Focal Onset Seizures - Epilepsy Foundation Texas

Two brains showing focal and generalized seizures. The focal seizure brain pinpoints a specific part of the brain. The generalized brain is completely affected.Different Types of Focal Onset Seizures

A focal onset seizure begins in one side of the brain, and it is the most common type of seizure experienced by people with epilepsy. They were previously called partial seizures. The term “focal” is now used instead of partial to be more accurate when talking about where seizures begin. Focal onset seizures are broken down into two groups by how aware a person is of their surroundings.

    1. Focal Onset Aware Seizures: When a person is awake and aware during a seizure, it’s called a focal aware seizure. This used to be called a simple partial seizure.
    2. Focal Onset Impaired Awareness: When a person is confused or their awareness is affected in some way during a focal seizure, it’s called a focal impaired awareness seizure. This used to be called a complex partial seizure.


During a focal onset aware seizure, the person is conscious and aware of their surroundings. This used to be called a “simple partial” seizure. A person experiencing a focal onset aware seizure is awake and alert. While they may not be able to talk during the seizure, they can recall what was going on during their seizure. They may experience some involuntary movements and feelings  called “automatisms.” This can be jerking arms or legs, a change in smell or taste, dizziness, or even flashing lights. These seizures usually last less than 2 minutes.

Focal aware seizures can happen to anyone. People who have had a head injury, brain infection, stroke, or brain tumor are more likely to experience them. However, like many other seizures, there may not be a known cause.

During a focal onset impaired awareness seizure, the person is not fully aware of their surroundings. This used to be called a “complex partial” seizure or even “psychomotor” seizure. These seizures typically start in the temporal lobe or frontal lobe of the brain and can last between 30 seconds and 3 minutes.

A person experiencing a focal impaired awareness seizure may look like they are daydreaming or staring into space. They may be only partially or completely unaware of their surroundings. Any change in consciousness means that it is a focal impaired awareness seizure. During this time, they may freeze or show repetitive movements such as chewing, hand rubbing, repeating words, or even walking in circles.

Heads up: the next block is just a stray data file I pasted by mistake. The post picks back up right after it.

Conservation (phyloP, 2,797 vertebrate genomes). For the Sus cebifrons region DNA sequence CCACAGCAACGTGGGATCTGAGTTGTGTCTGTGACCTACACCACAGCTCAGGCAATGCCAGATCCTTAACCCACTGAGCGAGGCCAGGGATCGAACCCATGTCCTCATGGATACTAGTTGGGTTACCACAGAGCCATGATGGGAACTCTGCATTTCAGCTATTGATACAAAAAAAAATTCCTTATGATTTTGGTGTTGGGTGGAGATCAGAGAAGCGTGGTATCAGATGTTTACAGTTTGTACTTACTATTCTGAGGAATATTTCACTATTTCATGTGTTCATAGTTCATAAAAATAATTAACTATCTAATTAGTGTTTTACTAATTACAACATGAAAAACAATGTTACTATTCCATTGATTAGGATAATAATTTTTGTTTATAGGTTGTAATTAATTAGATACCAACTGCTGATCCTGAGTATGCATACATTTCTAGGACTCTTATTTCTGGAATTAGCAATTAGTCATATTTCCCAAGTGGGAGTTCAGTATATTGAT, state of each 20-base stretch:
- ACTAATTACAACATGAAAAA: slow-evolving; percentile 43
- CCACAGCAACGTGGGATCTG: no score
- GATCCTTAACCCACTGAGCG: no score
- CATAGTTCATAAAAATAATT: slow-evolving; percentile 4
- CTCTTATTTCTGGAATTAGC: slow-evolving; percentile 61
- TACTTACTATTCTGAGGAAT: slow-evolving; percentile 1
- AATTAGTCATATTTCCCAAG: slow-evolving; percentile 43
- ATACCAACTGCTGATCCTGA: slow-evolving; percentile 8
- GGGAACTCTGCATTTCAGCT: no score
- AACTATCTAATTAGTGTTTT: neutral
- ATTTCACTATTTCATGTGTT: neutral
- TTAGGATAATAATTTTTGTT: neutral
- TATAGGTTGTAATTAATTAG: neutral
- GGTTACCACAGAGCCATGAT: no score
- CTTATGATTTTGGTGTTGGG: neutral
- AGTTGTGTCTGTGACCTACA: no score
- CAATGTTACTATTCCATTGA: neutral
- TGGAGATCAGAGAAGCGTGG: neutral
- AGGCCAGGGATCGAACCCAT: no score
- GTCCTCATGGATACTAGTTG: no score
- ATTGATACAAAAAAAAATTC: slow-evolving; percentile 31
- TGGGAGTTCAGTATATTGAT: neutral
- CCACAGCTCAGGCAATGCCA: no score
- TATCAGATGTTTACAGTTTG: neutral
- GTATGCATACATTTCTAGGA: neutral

Sometimes, a focal onset impaired awareness seizure begins with a focal onset aware seizure. In this case, the focal aware seizure is commonly called an “aura.” On the other hand, a focal impaired awareness seizure can sometimes spread to both sides of the brain and become a focal to bilateral tonic-clonic seizure.

When a focal onset seizure spreads to both sides of the brain, it is called a focal to bilateral tonic-clonic seizure. This is different from a generalized onset tonic-clonic seizure, which starts on both sides of the brain rather than just one. These seizures typically last 2-3 minutes and are more likely to happen to people who already have focal onset seizures.

  • The focal onset seizure comes first. Symptoms will vary depending on whether they experience focal aware or focal impaired awareness seizures.
  • The tonic phase comes next.
    • All the muscles stiffen.
    • Air being forced past the vocal cords causes a cry or groan.
    • The person loses consciousness and falls to the floor.
    • A person may bite their tongue or inside of their cheek. If this happens, saliva may look a bit bloody.
  • After the tonic phase comes the clonic phase.
    • The arms and legs begin to jerk rapidly and rhythmically, bending and relaxing at the elbows, hips, and knees.
    • After a few minutes, the jerking slows and stops.

It may be hard to tell if a tonic-clonic seizure starts as focal or generalized onset, especially if they happen during sleep or are not seen by anyone else. These are called unknown onset tonic-clonic seizures.

    Some people with epilepsy use the word “aura” to describe the feeling they get that warns them they’re about to have a seizure. An aura is actually a focal aware seizure starting in one side of the brain. The seizure then spreads to affect both sides of the brain, becoming a generalized seizure. Some people who have focal aware seizures on their own also call them auras.

    For example, the seizure may start with a smell, feeling of nausea, or change in sensation or movement. The eyes or head may turn forcefully to one side. The person is fully aware of what’s happening at this point.

    Symptoms During a Focal Onset Seizure

    Motor symptoms

    Motor symptoms may also include jerking (clonic), muscles becoming limp or weak (atonic), tense or rigid muscles (tonic), brief muscle twitching (myoclonus), or epileptic spasms. There may also be repeated automatic movements, like clapping or rubbing of hands, lip smacking or chewing, or running.

    Non-motor symptoms

    Non-motor symptoms could be changes in sensation, emotions, thinking or cognition, autonomic functions (such as gastrointestinal sensations, waves of heat or cold, goosebumps, heart racing, etc.), or lack of movement (called behavior arrest).